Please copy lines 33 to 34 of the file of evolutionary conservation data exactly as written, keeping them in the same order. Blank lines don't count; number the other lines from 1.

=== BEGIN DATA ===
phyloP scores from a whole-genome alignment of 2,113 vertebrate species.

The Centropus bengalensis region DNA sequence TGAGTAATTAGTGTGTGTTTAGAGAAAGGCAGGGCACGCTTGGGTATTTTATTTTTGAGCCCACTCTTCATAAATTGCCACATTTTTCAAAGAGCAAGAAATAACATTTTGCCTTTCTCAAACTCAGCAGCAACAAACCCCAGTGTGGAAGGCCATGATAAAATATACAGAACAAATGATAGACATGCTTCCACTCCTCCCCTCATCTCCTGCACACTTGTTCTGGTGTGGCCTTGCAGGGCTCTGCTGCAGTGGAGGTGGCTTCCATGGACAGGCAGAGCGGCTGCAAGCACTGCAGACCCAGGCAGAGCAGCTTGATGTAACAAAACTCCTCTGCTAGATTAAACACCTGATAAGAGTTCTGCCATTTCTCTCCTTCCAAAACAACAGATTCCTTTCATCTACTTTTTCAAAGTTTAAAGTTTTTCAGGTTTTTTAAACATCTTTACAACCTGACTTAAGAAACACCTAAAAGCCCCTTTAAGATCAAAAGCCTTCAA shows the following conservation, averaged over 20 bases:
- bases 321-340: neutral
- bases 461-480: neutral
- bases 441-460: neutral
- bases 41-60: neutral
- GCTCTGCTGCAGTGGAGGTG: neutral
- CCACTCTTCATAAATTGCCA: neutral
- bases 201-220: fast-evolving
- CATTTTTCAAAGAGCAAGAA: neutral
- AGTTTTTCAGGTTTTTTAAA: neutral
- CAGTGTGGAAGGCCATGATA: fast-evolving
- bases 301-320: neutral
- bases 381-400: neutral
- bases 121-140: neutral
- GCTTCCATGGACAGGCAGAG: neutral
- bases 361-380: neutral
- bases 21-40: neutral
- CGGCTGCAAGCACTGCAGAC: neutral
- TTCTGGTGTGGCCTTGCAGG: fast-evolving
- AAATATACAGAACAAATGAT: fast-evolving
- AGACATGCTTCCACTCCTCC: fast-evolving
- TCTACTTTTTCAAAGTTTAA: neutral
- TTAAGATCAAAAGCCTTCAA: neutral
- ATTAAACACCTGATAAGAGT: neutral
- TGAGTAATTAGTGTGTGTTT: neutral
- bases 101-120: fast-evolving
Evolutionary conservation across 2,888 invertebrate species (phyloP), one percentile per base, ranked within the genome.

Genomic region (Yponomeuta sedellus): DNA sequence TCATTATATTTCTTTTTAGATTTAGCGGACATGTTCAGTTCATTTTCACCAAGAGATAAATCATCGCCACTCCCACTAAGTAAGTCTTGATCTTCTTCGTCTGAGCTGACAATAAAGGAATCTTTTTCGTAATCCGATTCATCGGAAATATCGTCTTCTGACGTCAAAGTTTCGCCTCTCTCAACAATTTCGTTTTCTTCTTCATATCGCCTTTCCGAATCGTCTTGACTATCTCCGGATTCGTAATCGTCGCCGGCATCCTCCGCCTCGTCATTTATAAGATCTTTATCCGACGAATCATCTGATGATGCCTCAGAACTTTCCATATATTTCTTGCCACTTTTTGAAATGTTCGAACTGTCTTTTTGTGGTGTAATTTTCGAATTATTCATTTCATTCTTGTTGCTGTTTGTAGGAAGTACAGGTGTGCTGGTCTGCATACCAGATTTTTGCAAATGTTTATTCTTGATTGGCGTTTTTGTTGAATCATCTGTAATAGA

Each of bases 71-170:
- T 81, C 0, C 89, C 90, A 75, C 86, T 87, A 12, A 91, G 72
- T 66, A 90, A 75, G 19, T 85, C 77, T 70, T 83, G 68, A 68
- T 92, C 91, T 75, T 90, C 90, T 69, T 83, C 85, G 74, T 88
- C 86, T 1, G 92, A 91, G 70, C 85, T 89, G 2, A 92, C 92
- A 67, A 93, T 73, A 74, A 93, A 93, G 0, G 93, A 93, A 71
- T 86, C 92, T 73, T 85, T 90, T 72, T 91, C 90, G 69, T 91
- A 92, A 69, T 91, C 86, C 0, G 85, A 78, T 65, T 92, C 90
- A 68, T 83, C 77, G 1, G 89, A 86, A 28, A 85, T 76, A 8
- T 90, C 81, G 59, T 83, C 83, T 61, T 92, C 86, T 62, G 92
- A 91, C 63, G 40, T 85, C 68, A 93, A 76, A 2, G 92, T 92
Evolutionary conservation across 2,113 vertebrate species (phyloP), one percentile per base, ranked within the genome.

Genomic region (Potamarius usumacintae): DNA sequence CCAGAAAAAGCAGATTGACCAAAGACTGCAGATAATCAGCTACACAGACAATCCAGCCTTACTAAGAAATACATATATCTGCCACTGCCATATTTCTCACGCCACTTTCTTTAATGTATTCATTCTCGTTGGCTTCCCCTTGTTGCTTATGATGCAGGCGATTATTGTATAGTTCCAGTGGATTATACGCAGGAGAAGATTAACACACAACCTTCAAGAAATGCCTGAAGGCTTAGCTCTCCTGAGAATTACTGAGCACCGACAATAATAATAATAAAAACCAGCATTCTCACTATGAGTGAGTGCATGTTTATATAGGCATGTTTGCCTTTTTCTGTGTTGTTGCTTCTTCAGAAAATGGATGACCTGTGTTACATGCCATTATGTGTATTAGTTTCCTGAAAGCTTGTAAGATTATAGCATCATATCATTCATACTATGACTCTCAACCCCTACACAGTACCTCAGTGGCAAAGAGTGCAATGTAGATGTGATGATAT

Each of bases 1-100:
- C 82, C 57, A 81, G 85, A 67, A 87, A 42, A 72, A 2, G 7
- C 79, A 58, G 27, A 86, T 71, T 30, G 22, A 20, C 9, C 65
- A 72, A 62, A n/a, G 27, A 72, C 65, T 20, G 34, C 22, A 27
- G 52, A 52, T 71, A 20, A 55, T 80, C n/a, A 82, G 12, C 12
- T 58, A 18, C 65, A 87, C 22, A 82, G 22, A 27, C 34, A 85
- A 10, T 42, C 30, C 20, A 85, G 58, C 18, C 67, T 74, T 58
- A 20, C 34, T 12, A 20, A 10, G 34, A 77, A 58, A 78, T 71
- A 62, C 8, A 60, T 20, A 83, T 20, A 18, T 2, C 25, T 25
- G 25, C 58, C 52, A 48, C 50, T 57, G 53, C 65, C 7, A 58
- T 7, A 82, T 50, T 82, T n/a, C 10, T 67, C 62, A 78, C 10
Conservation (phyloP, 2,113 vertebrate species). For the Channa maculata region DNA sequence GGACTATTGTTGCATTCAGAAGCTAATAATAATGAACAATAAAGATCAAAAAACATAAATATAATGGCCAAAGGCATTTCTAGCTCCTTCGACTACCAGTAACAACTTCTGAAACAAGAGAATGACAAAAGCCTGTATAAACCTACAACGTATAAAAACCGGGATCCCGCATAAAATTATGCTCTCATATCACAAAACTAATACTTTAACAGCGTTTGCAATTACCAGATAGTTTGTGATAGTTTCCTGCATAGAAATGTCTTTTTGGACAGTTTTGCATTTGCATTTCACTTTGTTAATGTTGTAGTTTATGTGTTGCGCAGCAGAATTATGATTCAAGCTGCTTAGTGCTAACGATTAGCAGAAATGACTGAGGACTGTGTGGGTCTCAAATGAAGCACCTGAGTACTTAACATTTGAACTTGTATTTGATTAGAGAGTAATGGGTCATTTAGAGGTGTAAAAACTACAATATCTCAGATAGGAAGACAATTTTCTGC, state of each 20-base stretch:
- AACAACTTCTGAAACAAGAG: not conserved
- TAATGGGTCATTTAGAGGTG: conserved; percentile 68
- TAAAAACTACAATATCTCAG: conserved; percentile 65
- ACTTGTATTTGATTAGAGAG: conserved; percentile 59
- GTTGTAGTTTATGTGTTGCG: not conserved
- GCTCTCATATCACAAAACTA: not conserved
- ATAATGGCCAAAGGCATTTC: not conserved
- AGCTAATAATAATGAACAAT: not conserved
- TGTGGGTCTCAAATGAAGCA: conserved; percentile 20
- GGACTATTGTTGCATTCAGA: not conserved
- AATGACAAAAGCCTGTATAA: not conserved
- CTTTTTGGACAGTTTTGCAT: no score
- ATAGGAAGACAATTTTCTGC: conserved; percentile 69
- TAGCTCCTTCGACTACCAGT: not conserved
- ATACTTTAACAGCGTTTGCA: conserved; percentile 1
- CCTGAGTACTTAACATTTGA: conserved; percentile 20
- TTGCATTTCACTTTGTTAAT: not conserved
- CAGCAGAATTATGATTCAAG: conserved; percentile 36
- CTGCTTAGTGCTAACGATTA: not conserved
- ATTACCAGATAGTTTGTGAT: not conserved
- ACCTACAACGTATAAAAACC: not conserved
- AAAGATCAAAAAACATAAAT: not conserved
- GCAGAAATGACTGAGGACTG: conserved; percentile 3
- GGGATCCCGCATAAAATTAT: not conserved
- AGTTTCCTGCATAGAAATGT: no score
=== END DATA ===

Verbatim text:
- T 92, C 91, T 75, T 90, C 90, T 69, T 83, C 85, G 74, T 88
- C 86, T 1, G 92, A 91, G 70, C 85, T 89, G 2, A 92, C 92